Humboldt lacrosse alum helps Vashon Vultures carry on winning ways

Tristan Carbery

On a cold, wet day late this May, the Vashon Vultures flew high, winning the 2019 Washington state 1A/2A lacrosse championship — the third in school history.

Pacing the sidelines during the dramatic 4-3 win, was Tristan Carbery — an assistant coach with the Vultures and Humboldt Hogs alumni.

The Vashon Vultures outscored opponents in the regular season 169-45, on the way to its 2019 state lacrosse championship.

Carbery was a sophomore when Vashon won its last championship 14 years ago, and one of three players from that squad to help out this year’s team. Trailing 2-0 at halftime, Carbery said the Vultures had to dig deep and not let their nerves get the best of them during the title match.

“I think what was most telling was this was actually the first game in our entire season that we were trailing at halftime or really at all,” he said. “To be down in the biggest game of our season really demonstrated the heart of this team and their willingness to hang in there, keep fighting and just know that once we scored that first one we would remember what it is we did best this whole season — and that was score goals.”

While he doesn’t get to play as much as he would like, Carbery said lacrosse will always be a part of his life and is definitely his favorite sport.

“For me, I think it’s the perfect blend of physicality and finesse,” Carbery said. “I grew up playing all sports — soccer and baseball and wrestling and pretty much everything I could play — but for me, lacrosse is the perfect blend of physicality, finesse, a team sport. I just love the fast pace of the game and how quickly it changes.”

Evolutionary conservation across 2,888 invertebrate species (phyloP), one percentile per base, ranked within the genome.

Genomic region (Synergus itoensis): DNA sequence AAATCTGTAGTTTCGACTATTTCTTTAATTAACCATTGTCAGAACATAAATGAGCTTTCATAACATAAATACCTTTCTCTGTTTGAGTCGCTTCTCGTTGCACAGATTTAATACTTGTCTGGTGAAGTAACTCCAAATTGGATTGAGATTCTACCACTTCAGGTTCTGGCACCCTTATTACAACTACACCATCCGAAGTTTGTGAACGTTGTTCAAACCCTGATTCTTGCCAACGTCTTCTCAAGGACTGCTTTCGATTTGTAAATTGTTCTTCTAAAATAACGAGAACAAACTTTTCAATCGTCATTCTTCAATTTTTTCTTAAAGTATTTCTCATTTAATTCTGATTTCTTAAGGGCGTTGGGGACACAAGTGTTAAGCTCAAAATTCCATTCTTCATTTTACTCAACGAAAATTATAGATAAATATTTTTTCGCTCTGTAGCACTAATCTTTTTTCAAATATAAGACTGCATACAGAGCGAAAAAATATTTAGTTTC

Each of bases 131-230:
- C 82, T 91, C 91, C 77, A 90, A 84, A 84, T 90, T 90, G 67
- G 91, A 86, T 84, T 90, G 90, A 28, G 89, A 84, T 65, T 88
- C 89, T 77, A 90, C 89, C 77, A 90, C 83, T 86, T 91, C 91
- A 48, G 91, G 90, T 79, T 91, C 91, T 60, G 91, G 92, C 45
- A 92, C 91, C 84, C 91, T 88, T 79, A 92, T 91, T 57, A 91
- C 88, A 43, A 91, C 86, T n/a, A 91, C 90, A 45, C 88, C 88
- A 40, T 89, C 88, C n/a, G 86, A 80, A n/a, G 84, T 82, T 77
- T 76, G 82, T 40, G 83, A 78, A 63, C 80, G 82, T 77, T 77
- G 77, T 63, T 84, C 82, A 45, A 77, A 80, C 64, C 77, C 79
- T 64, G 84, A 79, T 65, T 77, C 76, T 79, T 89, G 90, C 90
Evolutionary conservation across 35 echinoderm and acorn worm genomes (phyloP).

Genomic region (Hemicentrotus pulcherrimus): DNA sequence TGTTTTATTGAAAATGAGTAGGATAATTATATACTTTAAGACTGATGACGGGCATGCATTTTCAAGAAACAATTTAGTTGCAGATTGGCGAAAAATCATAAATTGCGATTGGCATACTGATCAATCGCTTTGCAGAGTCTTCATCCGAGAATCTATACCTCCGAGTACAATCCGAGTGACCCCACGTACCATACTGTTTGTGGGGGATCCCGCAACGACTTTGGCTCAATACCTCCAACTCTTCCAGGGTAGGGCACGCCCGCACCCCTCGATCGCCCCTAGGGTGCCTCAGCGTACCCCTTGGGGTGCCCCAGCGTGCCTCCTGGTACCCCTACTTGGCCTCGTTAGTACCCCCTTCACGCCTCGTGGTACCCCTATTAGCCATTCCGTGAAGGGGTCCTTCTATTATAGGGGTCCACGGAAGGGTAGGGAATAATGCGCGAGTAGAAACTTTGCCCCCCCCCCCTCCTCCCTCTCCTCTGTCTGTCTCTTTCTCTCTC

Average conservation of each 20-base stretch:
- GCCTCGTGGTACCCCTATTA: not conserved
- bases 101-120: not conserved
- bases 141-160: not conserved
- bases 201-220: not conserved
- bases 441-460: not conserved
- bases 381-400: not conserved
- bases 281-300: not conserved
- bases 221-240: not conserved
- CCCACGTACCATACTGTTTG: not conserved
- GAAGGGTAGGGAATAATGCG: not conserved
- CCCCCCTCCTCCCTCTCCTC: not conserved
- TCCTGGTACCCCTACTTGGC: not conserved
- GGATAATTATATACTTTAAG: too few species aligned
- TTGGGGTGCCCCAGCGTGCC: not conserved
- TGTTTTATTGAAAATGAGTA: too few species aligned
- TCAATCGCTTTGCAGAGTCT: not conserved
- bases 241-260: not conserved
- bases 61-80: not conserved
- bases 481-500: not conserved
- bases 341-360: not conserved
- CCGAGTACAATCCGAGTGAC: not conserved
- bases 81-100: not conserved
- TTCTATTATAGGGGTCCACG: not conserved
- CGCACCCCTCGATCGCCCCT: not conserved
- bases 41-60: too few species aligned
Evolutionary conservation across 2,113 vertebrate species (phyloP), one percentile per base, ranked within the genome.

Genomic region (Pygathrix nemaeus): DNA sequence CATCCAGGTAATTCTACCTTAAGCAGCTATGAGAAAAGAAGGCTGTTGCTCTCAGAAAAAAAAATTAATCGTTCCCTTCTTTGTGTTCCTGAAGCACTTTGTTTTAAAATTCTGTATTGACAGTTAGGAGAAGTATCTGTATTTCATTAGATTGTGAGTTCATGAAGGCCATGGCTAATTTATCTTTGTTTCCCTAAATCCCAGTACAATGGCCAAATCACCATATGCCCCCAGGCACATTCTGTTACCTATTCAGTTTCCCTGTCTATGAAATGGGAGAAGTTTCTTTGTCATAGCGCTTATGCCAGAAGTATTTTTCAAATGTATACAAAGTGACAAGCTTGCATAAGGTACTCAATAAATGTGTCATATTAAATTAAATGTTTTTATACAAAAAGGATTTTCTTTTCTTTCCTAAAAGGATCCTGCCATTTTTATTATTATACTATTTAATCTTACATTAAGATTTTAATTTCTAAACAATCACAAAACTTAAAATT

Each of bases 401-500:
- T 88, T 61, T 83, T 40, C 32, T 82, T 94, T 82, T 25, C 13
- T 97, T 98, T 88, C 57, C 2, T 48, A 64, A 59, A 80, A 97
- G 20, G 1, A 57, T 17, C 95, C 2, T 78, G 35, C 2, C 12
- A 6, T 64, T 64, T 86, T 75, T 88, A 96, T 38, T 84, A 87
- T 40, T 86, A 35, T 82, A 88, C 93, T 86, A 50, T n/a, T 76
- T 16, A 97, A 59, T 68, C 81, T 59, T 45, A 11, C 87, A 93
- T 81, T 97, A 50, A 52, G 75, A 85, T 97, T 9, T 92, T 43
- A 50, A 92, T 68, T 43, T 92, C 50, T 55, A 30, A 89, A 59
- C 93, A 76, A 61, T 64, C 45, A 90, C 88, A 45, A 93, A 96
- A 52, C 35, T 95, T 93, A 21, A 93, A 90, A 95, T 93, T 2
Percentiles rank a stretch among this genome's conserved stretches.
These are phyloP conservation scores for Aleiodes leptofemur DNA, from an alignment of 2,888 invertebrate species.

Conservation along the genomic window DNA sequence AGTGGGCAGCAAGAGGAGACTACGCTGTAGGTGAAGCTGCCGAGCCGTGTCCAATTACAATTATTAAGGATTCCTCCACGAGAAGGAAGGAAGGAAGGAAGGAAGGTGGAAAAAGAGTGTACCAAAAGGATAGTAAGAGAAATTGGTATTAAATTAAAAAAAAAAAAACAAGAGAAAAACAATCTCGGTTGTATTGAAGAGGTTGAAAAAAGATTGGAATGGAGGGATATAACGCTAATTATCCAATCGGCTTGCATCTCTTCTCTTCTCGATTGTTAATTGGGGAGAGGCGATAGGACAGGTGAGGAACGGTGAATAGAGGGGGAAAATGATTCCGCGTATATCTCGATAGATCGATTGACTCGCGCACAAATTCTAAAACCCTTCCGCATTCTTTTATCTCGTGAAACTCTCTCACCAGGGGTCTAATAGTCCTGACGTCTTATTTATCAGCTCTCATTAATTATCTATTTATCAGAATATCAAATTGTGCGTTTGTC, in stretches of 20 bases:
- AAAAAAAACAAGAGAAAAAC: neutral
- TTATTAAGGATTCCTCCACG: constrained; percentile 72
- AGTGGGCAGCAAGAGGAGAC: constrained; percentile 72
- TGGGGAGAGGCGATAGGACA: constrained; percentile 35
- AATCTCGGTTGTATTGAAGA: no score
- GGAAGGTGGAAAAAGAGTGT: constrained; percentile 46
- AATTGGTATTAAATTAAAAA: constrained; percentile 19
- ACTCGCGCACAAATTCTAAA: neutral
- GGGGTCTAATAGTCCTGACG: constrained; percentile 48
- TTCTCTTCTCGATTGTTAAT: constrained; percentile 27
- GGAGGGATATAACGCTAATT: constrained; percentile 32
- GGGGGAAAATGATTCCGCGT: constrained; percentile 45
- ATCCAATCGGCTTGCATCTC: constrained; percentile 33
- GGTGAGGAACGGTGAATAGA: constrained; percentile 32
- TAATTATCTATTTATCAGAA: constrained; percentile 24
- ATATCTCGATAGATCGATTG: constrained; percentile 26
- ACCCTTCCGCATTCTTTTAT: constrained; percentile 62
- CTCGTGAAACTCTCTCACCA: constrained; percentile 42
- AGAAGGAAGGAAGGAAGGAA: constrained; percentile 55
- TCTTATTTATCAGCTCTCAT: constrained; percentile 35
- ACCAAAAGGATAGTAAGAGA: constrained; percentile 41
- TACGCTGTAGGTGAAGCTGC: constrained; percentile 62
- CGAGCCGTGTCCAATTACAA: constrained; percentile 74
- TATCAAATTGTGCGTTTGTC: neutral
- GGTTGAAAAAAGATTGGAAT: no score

You were on a state championship team with Vashon in 2005. Does winning it all this time feel the same, or is it different now for you?

It felt more special I think back when I won it just because of my life experience and everything that I had done up to that point.

I was a sophomore at the time and to win state — it was a massive deal. It meant a lot to me to be a part of that team. Coming back this year, given our whole season and how we went 15-1… It really felt like — to me — it was supposed to be. We were the better team and once we settled into that second half of the state championship game, we really showed the kind of team that we were.

How did you end up at Humboldt and joining the team?

I actually joined the team in 2007 just kind of by accident. I showed up one day and they were practicing in the Field House and I was like, ‘Oh wow, you guys have a team.’ They were actually in midseason I believe at that point or something because I remember like I showed up in the beginning of the week or midweek and that weekend we were traveling up to Portland to — I think it was Portland — to play a game. So I joined the team and like three or four days later I was playing my first game as a Hog. It was cool. We were a little team. We were scrappy. Oftentimes we would show up with 11 people, just enough to field a team — maybe we would have a sub and that would have been a good day. But we played together. We had a lot of heart, we had a lot of fun more than anything else, so yeah I definitely look back fondly on my years as a Humboldt Hog.

What’s your favorite lacrosse moment as a Hog? Or otherwise?